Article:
A second historiographical problem is that much of the scholarship produced to make a case for a return to the selection of bishops by local churches rather than by Rome was clearly influenced by Gallicanism and the various forms of episcopalism in Europe in the 18th and 19th centuries. What that historiography does not tell us is that Rome’s assumption of the exclusive right to appoint bishops was necessary for the freedom of the church in a growingly hostile political environment. Local “elections” of bishops took place in a church embedded in a Christian, Roman Empire and its institutional successor in Europe and the Mediterranean in the first few centuries of Christianity. Post-revolutionary France or post-unification Italy was another matter.
If there ever was a time to institute democracy in the church, that time is not now, given the sorry state of our democratic institutions today.
There is no question that the process for the appointment of bishops should be updated. At the Council of Trent in 1563, a deep rift between different proposals for a reform of the procedure prevented a conciliar reform of the matter. And the bishops at the Second Vatican Council were explicitly prohibited from addressing the issue because the procedure of episcopal appointment had become part of the concordats between the Holy See and many countries—some of them being negotiated by papal diplomats while Vatican II was in session.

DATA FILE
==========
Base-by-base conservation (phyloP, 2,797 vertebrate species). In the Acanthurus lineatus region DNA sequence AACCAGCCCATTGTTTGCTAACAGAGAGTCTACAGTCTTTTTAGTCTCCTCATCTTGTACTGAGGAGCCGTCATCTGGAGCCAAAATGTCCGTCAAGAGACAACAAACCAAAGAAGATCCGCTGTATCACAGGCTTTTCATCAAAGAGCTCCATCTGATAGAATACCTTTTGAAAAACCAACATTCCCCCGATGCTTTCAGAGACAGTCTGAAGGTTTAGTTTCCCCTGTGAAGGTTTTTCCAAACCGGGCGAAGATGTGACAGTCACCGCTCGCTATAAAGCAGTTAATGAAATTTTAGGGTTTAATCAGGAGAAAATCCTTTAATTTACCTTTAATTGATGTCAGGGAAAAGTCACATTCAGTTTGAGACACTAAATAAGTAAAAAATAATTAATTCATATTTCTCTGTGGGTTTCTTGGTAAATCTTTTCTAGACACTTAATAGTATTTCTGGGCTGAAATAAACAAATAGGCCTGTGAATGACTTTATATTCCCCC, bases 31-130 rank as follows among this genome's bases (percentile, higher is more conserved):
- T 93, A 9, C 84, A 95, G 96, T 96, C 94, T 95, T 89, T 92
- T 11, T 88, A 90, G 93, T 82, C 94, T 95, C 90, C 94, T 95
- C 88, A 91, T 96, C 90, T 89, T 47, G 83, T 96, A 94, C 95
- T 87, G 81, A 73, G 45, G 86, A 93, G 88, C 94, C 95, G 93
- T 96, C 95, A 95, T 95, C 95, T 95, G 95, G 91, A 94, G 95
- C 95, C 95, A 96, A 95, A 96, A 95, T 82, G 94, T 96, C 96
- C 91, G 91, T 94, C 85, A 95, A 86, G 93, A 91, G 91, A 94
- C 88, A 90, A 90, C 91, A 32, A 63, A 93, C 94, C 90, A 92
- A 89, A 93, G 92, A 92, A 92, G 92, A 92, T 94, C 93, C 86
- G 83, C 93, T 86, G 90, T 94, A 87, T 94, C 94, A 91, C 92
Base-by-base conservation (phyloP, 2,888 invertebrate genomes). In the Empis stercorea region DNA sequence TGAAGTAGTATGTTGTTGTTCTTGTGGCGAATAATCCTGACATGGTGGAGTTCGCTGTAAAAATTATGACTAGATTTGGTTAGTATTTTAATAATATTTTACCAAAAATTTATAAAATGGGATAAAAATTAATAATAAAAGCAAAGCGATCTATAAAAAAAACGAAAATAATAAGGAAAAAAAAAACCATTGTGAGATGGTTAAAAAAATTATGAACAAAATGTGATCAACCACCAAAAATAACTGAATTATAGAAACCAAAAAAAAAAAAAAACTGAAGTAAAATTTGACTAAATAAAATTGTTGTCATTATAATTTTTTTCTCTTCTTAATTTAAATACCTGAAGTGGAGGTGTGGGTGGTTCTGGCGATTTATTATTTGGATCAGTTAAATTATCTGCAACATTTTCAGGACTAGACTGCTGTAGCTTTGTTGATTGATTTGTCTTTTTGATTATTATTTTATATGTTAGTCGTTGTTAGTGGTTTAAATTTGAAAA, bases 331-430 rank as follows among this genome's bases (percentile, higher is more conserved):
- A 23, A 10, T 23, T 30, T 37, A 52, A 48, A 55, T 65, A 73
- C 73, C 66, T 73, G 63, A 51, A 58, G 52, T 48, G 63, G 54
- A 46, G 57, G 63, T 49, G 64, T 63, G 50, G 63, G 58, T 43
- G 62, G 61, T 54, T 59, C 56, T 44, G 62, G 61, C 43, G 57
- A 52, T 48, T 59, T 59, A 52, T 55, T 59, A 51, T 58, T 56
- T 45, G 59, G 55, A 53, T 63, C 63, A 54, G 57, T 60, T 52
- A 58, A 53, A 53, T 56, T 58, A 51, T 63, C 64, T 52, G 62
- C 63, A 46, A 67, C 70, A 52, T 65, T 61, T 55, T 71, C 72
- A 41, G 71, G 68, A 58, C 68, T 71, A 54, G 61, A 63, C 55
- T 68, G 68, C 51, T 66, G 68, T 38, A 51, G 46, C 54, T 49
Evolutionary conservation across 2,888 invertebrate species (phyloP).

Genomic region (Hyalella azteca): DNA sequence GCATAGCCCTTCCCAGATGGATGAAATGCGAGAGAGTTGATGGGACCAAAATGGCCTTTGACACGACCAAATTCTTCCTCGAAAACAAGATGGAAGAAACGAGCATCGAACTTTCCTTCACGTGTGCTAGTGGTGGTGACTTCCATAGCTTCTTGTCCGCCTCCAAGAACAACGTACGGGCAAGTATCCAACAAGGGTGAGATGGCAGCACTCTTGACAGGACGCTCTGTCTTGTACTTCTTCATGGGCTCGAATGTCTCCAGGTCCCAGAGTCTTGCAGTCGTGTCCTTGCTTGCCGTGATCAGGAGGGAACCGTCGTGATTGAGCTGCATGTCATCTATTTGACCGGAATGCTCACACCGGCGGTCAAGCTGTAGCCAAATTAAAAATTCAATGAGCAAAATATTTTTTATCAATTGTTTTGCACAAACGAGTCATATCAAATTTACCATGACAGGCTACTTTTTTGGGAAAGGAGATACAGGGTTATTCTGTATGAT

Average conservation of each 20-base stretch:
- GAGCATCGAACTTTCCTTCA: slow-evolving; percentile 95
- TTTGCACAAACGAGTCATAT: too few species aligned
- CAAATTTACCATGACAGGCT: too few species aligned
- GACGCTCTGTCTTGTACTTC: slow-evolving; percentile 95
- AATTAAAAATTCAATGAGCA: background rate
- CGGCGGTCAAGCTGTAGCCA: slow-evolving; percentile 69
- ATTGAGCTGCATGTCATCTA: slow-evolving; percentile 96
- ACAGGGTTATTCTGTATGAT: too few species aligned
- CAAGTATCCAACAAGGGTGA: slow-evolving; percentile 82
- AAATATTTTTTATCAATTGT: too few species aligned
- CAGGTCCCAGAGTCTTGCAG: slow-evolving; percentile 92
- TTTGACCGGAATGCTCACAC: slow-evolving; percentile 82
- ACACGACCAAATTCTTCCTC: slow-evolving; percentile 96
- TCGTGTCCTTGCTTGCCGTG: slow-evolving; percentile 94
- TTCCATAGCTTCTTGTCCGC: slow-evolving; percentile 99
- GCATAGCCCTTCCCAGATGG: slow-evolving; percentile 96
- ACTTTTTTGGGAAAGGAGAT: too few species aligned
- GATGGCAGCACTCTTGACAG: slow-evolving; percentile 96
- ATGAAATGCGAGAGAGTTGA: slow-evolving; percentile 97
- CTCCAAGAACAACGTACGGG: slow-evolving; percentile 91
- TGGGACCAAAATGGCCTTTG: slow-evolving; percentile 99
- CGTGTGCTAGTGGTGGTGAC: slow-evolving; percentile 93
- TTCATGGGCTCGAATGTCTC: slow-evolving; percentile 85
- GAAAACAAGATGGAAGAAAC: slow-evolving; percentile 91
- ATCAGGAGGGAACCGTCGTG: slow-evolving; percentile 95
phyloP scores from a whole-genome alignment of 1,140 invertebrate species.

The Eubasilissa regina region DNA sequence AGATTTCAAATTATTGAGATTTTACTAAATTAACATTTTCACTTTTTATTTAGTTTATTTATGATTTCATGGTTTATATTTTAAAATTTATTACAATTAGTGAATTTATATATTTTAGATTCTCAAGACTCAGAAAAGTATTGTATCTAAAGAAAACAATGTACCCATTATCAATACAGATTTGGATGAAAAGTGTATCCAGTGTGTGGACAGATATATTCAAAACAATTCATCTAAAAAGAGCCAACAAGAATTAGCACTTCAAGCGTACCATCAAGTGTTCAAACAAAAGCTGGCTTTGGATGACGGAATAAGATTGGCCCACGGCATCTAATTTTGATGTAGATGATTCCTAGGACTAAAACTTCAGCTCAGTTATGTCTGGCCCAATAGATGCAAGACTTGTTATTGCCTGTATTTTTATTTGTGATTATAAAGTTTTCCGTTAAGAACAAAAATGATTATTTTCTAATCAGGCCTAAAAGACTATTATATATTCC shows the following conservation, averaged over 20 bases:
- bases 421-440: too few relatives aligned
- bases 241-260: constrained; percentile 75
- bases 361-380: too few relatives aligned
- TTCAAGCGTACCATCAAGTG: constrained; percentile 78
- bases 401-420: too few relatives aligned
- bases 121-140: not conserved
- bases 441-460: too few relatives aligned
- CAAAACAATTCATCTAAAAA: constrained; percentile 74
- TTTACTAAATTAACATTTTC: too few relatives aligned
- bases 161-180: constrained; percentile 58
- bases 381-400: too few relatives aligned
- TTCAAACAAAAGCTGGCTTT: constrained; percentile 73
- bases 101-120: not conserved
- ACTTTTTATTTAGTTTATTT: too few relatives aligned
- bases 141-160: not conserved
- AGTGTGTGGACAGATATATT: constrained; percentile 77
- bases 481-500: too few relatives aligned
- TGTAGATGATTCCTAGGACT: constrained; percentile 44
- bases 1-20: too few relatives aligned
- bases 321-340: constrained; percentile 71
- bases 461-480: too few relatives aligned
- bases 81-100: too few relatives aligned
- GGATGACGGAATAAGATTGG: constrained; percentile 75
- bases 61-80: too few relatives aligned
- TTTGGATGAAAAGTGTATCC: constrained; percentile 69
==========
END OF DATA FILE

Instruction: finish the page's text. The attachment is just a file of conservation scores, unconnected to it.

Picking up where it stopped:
But now there are good reasons to be skeptical about the adoption of procedures of direct democracy in the selection of bishops. The church has a specificity that cannot be assimilated to political institutions. Moreover, if there ever was a time to institute democracy in the church, that time is not now, given the sorry state of our democratic institutions today.
That being said, the church’s institutional culture is still largely shaped too much by anti-democratic and monarchic, clericalist culture. The role of local churches in the selection of bishops should be stronger. In some cases, especially in some German-speaking dioceses in Europe, we still have different forms of participation (for example, of the canons of the cathedral), which Rome tried to neutralize in recent decades (for example, the Diocese of Chur in Switzerland in 1957 and in 1988-1990, when Rome appointed coadjutor bishops with right of succession, thus neutralizing the prerogatives of the chapter of the cathedral in terms of choice of the bishop to be confirmed by the Holy See). These examples of participation of the local church in decision-making should be preserved and strengthened.
Rome’s appointment is only the first step in the process to be a bishop: The reception of the bishop by his diocese will have more importance in a post-Christendom Catholicism.
But there should not be a direct election of the bishops by all the diocesan clergy; rather, there should be a wider process of hearing from the local church—clergy and laity—about what candidates should be recommended to Rome. Also, in the context of the sexual abuse crisis, it is more and more clear that Rome’s appointment is only the first step in the process to be a bishop: The reception of the bishop by his diocese will have more importance in a post-Christendom Catholicism.
We have to make sure that the local church has a role in both the selection and reception of the bishop in order to bridge the disconnect between the urbs and the orbis. But the election of bishops with procedures similar to democratic elections would only exacerbate all kinds of rifts in the Catholic Church today.